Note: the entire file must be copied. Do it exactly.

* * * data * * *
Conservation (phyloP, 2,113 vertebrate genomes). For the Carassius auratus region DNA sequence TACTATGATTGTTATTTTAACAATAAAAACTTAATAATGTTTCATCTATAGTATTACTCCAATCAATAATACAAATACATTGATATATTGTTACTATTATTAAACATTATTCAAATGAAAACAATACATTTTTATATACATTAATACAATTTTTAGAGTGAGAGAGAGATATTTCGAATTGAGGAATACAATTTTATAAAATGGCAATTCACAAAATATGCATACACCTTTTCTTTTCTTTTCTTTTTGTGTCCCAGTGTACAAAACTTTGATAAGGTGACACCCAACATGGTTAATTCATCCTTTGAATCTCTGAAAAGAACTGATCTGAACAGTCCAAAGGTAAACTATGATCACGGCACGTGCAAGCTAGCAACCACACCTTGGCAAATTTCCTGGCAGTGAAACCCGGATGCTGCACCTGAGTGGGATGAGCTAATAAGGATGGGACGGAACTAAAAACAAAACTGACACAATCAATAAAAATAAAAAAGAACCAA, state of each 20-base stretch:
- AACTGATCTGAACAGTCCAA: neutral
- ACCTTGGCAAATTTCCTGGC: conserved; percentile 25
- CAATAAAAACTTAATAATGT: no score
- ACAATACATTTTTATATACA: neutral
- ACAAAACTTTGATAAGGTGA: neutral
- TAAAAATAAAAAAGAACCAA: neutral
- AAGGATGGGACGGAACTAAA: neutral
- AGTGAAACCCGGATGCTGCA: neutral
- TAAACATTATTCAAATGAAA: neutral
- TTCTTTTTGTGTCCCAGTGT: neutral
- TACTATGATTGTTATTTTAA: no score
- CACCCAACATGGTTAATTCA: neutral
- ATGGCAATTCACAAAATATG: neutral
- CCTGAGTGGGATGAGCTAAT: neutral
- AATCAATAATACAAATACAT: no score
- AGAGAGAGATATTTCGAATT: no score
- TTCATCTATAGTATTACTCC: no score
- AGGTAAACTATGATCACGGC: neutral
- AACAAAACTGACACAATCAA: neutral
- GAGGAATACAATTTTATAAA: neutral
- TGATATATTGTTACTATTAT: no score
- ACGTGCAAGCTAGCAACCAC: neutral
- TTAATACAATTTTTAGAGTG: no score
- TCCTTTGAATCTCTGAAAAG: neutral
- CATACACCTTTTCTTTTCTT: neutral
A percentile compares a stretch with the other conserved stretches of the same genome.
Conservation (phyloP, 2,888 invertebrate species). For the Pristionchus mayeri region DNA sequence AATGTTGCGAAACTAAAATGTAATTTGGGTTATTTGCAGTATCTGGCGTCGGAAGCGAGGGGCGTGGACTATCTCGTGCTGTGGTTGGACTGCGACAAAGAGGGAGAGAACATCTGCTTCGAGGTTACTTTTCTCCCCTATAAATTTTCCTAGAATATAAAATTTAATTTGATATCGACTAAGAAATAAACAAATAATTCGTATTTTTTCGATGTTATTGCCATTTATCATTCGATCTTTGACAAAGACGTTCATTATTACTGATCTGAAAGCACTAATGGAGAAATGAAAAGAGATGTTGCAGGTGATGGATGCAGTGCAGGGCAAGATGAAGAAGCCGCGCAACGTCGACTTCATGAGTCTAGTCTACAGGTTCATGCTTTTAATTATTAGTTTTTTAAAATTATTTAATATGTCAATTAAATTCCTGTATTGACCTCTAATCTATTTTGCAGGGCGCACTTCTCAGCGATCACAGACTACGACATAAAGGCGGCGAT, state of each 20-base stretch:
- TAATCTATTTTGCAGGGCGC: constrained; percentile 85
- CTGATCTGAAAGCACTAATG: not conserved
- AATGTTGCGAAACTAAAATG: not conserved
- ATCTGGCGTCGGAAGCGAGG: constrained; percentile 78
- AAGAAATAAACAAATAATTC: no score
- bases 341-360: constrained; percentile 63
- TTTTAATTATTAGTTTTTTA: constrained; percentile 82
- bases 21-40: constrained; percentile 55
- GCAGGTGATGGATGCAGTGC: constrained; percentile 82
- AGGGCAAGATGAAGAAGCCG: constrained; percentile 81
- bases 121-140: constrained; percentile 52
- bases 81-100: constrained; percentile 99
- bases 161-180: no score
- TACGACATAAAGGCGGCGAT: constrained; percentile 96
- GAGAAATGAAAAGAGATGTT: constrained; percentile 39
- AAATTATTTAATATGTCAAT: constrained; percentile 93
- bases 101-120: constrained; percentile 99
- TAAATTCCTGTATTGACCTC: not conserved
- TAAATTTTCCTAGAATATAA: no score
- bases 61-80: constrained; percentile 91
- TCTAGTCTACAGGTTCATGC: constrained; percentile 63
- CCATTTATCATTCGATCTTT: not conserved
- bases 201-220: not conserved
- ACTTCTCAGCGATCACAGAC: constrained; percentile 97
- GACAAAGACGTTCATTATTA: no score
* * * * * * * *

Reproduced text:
Conservation (phyloP, 2,113 vertebrate genomes). For the Carassius auratus region DNA sequence TACTATGATTGTTATTTTAACAATAAAAACTTAATAATGTTTCATCTATAGTATTACTCCAATCAATAATACAAATACATTGATATATTGTTACTATTATTAAACATTATTCAAATGAAAACAATACATTTTTATATACATTAATACAATTTTTAGAGTGAGAGAGAGATATTTCGAATTGAGGAATACAATTTTATAAAATGGCAATTCACAAAATATGCATACACCTTTTCTTTTCTTTTCTTTTTGTGTCCCAGTGTACAAAACTTTGATAAGGTGACACCCAACATGGTTAATTCATCCTTTGAATCTCTGAAAAGAACTGATCTGAACAGTCCAAAGGTAAACTATGATCACGGCACGTGCAAGCTAGCAACCACACCTTGGCAAATTTCCTGGCAGTGAAACCCGGATGCTGCACCTGAGTGGGATGAGCTAATAAGGATGGGACGGAACTAAAAACAAAACTGACACAATCAATAAAAATAAAAAAGAACCAA, state of each 20-base stretch:
- AACTGATCTGAACAGTCCAA: neutral
- ACCTTGGCAAATTTCCTGGC: conserved; percentile 25
- CAATAAAAACTTAATAATGT: no score
- ACAATACATTTTTATATACA: neutral
- ACAAAACTTTGATAAGGTGA: neutral
- TAAAAATAAAAAAGAACCAA: neutral
- AAGGATGGGACGGAACTAAA: neutral
- AGTGAAACCCGGATGCTGCA: neutral
- TAAACATTATTCAAATGAAA: neutral
- TTCTTTTTGTGTCCCAGTGT: neutral
- TACTATGATTGTTATTTTAA: no score
- CACCCAACATGGTTAATTCA: neutral
- ATGGCAATTCACAAAATATG: neutral
- CCTGAGTGGGATGAGCTAAT: neutral
- AATCAATAATACAAATACAT: no score
- AGAGAGAGATATTTCGAATT: no score
- TTCATCTATAGTATTACTCC: no score
- AGGTAAACTATGATCACGGC: neutral
- AACAAAACTGACACAATCAA: neutral
- GAGGAATACAATTTTATAAA: neutral
- TGATATATTGTTACTATTAT: no score
- ACGTGCAAGCTAGCAACCAC: neutral
- TTAATACAATTTTTAGAGTG: no score
- TCCTTTGAATCTCTGAAAAG: neutral
- CATACACCTTTTCTTTTCTT: neutral
A percentile compares a stretch with the other conserved stretches of the same genome.
Conservation (phyloP, 2,888 invertebrate species). For the Pristionchus mayeri region DNA sequence AATGTTGCGAAACTAAAATGTAATTTGGGTTATTTGCAGTATCTGGCGTCGGAAGCGAGGGGCGTGGACTATCTCGTGCTGTGGTTGGACTGCGACAAAGAGGGAGAGAACATCTGCTTCGAGGTTACTTTTCTCCCCTATAAATTTTCCTAGAATATAAAATTTAATTTGATATCGACTAAGAAATAAACAAATAATTCGTATTTTTTCGATGTTATTGCCATTTATCATTCGATCTTTGACAAAGACGTTCATTATTACTGATCTGAAAGCACTAATGGAGAAATGAAAAGAGATGTTGCAGGTGATGGATGCAGTGCAGGGCAAGATGAAGAAGCCGCGCAACGTCGACTTCATGAGTCTAGTCTACAGGTTCATGCTTTTAATTATTAGTTTTTTAAAATTATTTAATATGTCAATTAAATTCCTGTATTGACCTCTAATCTATTTTGCAGGGCGCACTTCTCAGCGATCACAGACTACGACATAAAGGCGGCGAT, state of each 20-base stretch:
- TAATCTATTTTGCAGGGCGC: constrained; percentile 85
- CTGATCTGAAAGCACTAATG: not conserved
- AATGTTGCGAAACTAAAATG: not conserved
- ATCTGGCGTCGGAAGCGAGG: constrained; percentile 78
- AAGAAATAAACAAATAATTC: no score
- bases 341-360: constrained; percentile 63
- TTTTAATTATTAGTTTTTTA: constrained; percentile 82
- bases 21-40: constrained; percentile 55
- GCAGGTGATGGATGCAGTGC: constrained; percentile 82
- AGGGCAAGATGAAGAAGCCG: constrained; percentile 81
- bases 121-140: constrained; percentile 52
- bases 81-100: constrained; percentile 99
- bases 161-180: no score
- TACGACATAAAGGCGGCGAT: constrained; percentile 96
- GAGAAATGAAAAGAGATGTT: constrained; percentile 39
- AAATTATTTAATATGTCAAT: constrained; percentile 93
- bases 101-120: constrained; percentile 99
- TAAATTCCTGTATTGACCTC: not conserved
- TAAATTTTCCTAGAATATAA: no score
- bases 61-80: constrained; percentile 91
- TCTAGTCTACAGGTTCATGC: constrained; percentile 63
- CCATTTATCATTCGATCTTT: not conserved
- bases 201-220: not conserved
- ACTTCTCAGCGATCACAGAC: constrained; percentile 97
- GACAAAGACGTTCATTATTA: no score